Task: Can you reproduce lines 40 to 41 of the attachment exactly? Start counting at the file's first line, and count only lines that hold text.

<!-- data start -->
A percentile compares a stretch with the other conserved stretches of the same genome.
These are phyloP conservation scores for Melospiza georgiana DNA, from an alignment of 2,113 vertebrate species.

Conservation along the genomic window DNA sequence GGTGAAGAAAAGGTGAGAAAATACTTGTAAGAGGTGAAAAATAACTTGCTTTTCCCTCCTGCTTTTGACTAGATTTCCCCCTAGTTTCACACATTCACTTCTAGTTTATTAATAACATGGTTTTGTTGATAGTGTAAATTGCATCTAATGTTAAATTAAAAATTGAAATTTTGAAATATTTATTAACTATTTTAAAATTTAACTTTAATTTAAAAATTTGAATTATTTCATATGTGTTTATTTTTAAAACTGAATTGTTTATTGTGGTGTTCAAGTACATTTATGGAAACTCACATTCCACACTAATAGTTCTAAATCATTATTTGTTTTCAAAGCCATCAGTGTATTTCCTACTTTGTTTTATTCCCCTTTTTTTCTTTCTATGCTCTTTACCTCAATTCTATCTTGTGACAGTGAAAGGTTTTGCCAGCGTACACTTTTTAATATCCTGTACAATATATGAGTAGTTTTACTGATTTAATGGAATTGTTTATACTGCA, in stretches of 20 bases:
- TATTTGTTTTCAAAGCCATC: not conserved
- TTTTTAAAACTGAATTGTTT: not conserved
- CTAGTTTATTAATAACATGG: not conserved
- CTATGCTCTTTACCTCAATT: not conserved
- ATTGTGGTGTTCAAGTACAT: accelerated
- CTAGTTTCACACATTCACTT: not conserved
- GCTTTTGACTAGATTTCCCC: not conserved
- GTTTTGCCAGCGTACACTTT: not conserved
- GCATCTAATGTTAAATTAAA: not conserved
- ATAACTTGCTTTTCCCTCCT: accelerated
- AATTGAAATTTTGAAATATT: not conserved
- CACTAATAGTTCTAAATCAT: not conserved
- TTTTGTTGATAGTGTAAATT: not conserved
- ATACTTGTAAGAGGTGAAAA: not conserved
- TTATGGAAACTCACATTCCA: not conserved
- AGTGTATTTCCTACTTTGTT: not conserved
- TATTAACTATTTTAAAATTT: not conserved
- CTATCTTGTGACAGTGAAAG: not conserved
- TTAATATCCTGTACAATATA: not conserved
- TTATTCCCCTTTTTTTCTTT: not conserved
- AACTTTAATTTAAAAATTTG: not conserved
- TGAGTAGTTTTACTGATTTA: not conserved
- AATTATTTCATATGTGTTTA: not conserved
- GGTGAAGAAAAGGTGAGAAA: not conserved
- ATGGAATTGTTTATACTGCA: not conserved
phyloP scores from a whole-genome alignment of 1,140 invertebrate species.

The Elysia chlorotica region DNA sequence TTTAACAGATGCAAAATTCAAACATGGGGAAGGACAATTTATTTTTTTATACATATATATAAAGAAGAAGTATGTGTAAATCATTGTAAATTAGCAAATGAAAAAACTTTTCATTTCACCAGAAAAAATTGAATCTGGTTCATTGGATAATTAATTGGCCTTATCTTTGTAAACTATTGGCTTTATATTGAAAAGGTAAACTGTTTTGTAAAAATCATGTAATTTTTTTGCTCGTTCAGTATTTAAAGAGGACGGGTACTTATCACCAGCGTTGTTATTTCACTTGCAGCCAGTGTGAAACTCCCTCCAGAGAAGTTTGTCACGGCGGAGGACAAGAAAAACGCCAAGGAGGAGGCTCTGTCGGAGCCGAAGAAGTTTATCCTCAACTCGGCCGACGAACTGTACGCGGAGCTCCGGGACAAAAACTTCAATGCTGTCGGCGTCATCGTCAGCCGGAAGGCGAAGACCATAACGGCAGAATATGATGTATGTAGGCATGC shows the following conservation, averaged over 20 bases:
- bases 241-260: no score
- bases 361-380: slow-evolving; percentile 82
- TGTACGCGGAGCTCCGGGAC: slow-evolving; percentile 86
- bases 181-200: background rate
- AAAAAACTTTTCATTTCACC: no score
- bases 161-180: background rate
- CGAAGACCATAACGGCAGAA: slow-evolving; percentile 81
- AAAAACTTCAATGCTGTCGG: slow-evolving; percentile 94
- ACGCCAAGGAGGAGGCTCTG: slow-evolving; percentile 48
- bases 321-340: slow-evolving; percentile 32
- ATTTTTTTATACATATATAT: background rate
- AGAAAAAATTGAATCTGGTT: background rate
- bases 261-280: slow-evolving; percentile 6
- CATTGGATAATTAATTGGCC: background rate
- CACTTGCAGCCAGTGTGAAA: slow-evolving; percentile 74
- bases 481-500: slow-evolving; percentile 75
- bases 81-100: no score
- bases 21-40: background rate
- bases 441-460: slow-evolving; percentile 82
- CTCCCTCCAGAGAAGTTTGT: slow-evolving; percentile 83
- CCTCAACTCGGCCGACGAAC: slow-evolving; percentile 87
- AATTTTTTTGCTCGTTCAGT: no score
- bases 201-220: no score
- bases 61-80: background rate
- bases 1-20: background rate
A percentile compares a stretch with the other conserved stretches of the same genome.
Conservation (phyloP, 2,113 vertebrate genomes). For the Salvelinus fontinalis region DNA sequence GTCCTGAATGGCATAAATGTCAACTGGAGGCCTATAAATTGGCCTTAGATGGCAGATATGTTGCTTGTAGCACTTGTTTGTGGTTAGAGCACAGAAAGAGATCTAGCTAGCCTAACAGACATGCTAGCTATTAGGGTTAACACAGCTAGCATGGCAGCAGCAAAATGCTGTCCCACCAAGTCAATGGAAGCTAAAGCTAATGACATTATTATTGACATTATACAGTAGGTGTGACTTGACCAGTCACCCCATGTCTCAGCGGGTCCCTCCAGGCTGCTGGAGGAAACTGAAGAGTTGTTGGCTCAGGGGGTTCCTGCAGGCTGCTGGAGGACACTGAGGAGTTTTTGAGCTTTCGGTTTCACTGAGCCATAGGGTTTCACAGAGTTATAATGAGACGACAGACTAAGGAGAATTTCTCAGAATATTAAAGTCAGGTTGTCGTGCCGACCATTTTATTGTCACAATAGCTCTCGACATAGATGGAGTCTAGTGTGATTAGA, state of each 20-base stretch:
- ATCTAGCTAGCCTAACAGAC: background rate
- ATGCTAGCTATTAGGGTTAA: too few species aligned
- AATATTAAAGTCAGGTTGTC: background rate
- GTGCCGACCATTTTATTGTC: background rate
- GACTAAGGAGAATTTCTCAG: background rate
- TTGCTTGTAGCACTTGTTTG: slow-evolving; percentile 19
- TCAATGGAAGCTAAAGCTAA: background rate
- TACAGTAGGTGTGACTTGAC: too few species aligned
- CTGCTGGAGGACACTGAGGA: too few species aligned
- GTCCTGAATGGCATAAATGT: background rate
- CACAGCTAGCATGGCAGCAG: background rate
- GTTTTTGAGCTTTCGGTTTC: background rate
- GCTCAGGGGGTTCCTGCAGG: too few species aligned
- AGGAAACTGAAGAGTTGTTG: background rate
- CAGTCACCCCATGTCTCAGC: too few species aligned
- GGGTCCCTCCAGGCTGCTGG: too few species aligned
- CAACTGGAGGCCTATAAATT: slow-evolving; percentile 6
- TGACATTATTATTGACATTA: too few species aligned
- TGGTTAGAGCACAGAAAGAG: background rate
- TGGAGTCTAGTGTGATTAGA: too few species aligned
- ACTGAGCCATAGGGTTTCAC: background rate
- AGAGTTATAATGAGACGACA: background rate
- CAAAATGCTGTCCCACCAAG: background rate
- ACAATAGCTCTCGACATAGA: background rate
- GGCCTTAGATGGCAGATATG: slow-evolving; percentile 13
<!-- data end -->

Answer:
- bases 321-340: slow-evolving; percentile 32
- ATTTTTTTATACATATATAT: background rate